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The Ins and Outs of Being A Black Male Basketball Athlete at AU

As American University’s Black community has grown there has been a large influx of Black men on the campus which has increased traction and motive to create insular and positive organizations and environments for Black men and athletes on campus to congregate and join in brotherhood. The strong sense of Blackness and commradie from freshmen Elijah Stephens [elijahstephens_], graduate students Marvin Bragg Jr. [messymarvv], and Stacky Beckton Jr. [4ep_beck] displays the pride, self-awareness, and rich experiences towards highlighting the embodiment of a Black man’s experience in America and at a PWI, such as American University. 

Soccer: The U.S is Catching Up with the Rest of the World

Soccer, or commonly known to the rest of the world as “football”, was voted the #1 most popular sport in the world as of March 2022 by sports browser. With an estimated 3.5 billion fans, which is half the global population, it’s safe to say that the sport has earned its title. While it’s seen mass popularity in most parts of the world, soccer is just beginning to gain prominent notoriety in the U.S.

AU Excellence: Langston Carter and the Importance of Student Athlete Support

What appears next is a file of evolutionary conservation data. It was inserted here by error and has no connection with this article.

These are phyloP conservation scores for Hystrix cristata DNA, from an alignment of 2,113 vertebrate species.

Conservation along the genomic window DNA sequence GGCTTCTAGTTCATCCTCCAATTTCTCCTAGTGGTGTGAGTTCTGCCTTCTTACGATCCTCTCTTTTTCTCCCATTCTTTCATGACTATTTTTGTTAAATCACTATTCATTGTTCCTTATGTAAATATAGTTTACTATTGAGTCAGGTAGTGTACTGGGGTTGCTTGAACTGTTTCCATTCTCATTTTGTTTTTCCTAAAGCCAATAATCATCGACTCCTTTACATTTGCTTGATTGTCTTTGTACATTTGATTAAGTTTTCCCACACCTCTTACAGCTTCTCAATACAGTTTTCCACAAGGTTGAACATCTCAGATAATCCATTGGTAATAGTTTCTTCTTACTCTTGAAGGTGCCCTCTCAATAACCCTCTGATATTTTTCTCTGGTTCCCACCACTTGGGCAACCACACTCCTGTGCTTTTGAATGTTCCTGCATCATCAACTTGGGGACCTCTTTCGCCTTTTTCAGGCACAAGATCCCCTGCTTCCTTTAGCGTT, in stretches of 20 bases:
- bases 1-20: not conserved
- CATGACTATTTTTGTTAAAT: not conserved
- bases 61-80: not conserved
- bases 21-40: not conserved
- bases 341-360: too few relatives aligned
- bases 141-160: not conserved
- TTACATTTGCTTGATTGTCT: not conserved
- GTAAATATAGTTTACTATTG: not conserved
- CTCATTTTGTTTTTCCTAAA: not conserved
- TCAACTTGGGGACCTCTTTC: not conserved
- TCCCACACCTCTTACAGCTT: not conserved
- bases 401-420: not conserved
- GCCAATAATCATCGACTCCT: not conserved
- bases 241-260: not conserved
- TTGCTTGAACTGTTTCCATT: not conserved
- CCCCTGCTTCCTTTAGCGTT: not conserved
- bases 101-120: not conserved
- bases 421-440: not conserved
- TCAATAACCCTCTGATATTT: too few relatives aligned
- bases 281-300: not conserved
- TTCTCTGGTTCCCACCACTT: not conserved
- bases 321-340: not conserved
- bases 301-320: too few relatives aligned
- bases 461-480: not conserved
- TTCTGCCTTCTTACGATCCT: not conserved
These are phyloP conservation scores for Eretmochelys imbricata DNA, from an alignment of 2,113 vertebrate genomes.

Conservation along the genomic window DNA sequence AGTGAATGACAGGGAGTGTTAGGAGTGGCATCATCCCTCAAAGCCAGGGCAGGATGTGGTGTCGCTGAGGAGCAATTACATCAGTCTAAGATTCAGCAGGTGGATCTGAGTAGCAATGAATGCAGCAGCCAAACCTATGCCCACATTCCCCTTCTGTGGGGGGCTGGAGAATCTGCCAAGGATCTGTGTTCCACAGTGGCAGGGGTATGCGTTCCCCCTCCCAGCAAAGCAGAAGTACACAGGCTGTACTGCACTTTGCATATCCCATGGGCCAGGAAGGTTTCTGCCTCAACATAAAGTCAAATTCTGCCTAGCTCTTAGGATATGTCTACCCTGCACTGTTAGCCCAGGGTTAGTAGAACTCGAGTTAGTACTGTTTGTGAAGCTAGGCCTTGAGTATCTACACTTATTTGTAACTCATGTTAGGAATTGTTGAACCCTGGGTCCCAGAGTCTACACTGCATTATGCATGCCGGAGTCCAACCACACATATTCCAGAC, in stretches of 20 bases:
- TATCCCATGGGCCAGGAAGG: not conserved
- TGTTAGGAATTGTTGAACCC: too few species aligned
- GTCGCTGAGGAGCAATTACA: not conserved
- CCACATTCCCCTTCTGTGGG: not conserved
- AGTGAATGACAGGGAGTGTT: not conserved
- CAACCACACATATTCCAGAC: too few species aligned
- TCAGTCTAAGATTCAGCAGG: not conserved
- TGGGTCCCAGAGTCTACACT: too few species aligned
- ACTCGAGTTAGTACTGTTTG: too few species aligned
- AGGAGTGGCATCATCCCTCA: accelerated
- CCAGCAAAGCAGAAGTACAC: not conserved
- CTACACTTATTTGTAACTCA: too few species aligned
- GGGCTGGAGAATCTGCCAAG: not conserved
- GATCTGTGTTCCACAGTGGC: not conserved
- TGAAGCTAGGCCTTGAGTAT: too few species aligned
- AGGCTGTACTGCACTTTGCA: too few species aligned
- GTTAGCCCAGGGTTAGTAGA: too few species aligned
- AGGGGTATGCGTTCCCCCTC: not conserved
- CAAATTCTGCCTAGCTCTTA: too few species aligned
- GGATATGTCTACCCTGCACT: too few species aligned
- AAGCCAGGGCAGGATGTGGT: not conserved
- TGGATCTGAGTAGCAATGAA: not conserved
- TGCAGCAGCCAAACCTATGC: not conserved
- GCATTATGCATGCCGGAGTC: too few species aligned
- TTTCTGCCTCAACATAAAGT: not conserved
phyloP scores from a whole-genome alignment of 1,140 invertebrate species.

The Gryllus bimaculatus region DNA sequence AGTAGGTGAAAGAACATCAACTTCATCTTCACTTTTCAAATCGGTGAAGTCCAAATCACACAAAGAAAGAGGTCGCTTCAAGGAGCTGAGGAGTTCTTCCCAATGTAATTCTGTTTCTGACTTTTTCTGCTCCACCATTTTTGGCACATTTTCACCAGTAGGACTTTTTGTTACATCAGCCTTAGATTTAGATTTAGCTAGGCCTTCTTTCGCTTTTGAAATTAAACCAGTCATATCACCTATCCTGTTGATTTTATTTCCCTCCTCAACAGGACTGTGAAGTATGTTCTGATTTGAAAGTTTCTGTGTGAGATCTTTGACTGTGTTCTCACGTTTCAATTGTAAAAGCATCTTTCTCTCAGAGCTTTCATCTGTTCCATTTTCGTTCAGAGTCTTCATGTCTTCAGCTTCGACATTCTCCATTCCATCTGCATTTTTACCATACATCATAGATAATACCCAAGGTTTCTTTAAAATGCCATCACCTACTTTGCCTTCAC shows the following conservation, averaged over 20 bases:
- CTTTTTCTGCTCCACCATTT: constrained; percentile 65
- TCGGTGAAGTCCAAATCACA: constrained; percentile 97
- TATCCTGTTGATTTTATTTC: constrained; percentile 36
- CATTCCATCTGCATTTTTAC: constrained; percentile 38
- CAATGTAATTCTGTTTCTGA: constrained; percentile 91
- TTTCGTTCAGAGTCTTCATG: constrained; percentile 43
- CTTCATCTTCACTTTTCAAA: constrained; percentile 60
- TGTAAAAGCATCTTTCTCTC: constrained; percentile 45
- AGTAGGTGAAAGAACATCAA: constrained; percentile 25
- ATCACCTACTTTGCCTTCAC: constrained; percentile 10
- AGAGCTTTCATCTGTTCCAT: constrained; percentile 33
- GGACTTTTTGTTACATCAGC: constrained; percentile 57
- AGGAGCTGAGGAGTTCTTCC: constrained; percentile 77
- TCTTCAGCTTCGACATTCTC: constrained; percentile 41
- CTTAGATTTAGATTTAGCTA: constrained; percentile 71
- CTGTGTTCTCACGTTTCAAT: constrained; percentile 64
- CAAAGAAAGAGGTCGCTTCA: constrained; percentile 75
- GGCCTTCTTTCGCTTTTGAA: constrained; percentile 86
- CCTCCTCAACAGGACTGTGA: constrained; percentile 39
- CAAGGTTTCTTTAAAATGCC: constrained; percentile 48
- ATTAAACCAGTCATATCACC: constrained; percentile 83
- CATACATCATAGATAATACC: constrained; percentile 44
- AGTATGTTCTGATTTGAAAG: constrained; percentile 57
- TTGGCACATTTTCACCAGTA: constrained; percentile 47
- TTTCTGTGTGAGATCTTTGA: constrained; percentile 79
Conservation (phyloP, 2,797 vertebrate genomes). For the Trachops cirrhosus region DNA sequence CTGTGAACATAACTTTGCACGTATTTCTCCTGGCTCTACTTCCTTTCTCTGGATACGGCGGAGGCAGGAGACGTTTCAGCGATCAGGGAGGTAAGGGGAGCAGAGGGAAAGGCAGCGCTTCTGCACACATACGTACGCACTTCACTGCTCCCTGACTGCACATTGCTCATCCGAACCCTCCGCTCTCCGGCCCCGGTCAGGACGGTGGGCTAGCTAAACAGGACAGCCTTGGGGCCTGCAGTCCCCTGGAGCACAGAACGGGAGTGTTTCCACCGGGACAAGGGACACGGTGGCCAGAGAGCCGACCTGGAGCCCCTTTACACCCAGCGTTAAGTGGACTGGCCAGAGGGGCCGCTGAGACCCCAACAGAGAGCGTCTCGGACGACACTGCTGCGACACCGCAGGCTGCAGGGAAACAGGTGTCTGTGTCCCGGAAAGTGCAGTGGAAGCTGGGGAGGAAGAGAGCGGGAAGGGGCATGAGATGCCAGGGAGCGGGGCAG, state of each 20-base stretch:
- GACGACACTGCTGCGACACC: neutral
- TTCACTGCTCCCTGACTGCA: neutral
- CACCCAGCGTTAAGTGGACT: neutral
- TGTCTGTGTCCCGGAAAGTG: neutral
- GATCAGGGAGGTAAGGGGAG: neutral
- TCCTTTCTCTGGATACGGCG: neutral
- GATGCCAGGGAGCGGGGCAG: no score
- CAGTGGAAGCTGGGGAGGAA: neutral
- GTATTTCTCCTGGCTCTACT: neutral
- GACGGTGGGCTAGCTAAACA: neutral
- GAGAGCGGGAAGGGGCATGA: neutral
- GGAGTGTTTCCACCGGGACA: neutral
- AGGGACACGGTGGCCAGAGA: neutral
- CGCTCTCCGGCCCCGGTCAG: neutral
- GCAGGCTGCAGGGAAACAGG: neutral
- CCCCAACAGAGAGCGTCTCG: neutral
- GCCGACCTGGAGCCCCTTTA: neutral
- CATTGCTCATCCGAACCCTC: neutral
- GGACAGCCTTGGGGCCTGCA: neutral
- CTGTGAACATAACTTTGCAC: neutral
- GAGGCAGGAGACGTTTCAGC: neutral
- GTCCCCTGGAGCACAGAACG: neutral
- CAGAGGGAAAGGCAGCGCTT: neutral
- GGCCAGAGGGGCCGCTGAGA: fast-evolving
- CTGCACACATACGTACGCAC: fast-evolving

American University’s mens and women's swim team has a total of 47 players on their Division I roster including: Langston Carter (langstoncarter). Carter, a senior studying public relations with a minor in legal studies, has been a part of the team for all four years of his collegiate career and has been the only Black swimmer on American University’s swim team.

The Reckoning of the Rooney Rule

When former Miami Dolphins coach Brian Flores filed a 58-page class-action lawsuit claiming racist hiring practices against the New York Giants, Miami Dolphins, Denver Broncos, and the NFL itself, all articles recalled one common denominator: the Rooney Rule

The Sports World Has Ignored The Mental Health of Black Female Athletes

The discussion of Black treatment in sports through the lens of Biles, Osaka, and Williams. The similarities between these three athletes are very apparent: they are Black women and they have all been subject to critics' degradation of their character because they are Black women. Unlike their white counterparts, Black female athletes are expected to live up to "Black excellence" expectations and have to work twice as hard to prove their worthiness, all while having to cope with the intersections of race and gender-based violence that they experience, which can significantly deteriorate their overall well being.


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